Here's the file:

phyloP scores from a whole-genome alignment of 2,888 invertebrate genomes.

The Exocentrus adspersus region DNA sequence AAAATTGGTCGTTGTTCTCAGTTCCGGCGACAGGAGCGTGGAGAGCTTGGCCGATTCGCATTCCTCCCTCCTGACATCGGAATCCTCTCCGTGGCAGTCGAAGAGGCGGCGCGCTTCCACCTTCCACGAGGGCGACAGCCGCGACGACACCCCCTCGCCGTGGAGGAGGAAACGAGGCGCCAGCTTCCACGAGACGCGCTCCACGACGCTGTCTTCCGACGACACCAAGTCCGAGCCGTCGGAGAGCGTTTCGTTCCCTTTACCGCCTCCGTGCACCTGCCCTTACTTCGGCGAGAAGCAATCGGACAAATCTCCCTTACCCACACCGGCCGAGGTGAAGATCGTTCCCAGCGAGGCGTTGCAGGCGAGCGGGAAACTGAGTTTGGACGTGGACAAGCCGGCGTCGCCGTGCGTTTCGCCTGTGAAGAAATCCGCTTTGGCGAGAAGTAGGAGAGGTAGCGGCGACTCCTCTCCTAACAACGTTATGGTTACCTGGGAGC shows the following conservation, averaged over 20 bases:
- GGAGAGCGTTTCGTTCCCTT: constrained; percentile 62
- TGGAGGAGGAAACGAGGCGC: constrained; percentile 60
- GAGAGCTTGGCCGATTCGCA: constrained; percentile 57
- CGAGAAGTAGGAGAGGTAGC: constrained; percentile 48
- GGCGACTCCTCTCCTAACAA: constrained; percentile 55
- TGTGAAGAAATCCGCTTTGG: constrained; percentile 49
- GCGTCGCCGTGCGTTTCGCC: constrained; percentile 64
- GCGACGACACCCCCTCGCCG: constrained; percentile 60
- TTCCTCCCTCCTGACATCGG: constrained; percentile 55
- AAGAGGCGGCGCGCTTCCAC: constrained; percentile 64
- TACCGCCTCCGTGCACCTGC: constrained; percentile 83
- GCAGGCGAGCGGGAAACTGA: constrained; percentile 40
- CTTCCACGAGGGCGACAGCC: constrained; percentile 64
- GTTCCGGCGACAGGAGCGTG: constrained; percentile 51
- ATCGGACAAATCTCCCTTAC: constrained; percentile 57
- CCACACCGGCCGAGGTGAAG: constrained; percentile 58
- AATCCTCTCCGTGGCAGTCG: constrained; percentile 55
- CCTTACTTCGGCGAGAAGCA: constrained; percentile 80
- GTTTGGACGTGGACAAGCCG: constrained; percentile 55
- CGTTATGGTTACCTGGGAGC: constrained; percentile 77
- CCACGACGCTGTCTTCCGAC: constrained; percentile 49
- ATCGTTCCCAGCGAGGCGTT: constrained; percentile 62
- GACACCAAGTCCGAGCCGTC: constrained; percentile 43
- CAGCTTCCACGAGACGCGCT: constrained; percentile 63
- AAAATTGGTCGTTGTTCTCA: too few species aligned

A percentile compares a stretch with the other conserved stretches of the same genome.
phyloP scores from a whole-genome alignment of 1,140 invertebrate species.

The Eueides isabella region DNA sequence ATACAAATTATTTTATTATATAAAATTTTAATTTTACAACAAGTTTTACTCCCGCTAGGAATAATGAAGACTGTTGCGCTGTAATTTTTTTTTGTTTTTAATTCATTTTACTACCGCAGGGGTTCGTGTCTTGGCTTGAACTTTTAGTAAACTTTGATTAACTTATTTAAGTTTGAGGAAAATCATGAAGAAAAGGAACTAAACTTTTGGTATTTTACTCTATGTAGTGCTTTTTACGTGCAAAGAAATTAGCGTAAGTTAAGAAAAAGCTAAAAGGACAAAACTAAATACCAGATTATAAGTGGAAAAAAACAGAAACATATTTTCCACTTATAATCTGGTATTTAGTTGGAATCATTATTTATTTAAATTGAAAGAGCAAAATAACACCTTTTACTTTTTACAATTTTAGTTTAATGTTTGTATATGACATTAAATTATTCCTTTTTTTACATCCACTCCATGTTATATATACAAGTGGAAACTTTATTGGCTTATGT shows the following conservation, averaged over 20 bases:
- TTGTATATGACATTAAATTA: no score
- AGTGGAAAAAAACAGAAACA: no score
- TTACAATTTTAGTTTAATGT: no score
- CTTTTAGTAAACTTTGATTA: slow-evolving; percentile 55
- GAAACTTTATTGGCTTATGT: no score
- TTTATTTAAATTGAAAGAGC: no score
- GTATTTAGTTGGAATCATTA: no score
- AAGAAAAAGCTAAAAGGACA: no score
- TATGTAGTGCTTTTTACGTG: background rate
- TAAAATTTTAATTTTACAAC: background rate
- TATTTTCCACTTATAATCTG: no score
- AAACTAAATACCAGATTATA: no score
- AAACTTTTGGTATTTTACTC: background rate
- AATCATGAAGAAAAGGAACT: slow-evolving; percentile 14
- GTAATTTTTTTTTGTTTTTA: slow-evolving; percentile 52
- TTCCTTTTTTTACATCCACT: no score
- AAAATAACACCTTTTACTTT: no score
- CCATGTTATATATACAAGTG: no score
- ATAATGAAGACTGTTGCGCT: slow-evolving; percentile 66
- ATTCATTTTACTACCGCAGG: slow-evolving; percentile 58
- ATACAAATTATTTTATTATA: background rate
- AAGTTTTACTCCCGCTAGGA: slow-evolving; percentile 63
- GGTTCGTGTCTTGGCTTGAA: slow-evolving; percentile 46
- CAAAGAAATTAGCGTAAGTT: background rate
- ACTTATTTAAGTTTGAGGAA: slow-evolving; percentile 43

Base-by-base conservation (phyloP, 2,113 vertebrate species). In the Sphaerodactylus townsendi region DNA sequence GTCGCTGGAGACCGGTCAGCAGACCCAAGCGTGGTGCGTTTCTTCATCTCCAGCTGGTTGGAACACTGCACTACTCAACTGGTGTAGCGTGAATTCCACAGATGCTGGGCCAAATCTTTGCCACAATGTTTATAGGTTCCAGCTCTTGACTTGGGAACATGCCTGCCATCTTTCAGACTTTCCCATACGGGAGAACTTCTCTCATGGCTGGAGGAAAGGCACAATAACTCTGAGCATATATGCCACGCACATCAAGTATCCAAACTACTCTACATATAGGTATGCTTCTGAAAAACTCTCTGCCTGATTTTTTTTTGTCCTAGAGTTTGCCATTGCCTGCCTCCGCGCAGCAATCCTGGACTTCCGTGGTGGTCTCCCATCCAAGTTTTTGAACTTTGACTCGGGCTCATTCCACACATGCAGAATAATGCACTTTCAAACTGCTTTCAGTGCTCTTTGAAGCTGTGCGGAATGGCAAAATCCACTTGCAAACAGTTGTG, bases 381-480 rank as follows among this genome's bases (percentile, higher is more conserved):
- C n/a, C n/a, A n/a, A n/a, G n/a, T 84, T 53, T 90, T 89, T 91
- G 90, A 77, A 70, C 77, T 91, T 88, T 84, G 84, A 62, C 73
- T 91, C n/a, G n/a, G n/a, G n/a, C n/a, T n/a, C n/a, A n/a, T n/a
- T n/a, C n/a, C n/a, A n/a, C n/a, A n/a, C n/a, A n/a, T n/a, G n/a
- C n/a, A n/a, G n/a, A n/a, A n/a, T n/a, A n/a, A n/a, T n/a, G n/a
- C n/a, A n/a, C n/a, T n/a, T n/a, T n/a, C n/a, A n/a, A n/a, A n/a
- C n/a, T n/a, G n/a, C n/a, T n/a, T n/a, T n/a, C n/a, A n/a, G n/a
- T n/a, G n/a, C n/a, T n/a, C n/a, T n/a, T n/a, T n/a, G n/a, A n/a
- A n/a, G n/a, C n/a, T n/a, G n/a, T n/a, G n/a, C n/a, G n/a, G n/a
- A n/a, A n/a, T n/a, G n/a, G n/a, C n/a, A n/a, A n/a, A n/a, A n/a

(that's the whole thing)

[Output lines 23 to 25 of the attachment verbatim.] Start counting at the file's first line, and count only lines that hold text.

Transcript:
- CCACGACGCTGTCTTCCGAC: constrained; percentile 49
- ATCGTTCCCAGCGAGGCGTT: constrained; percentile 62
- GACACCAAGTCCGAGCCGTC: constrained; percentile 43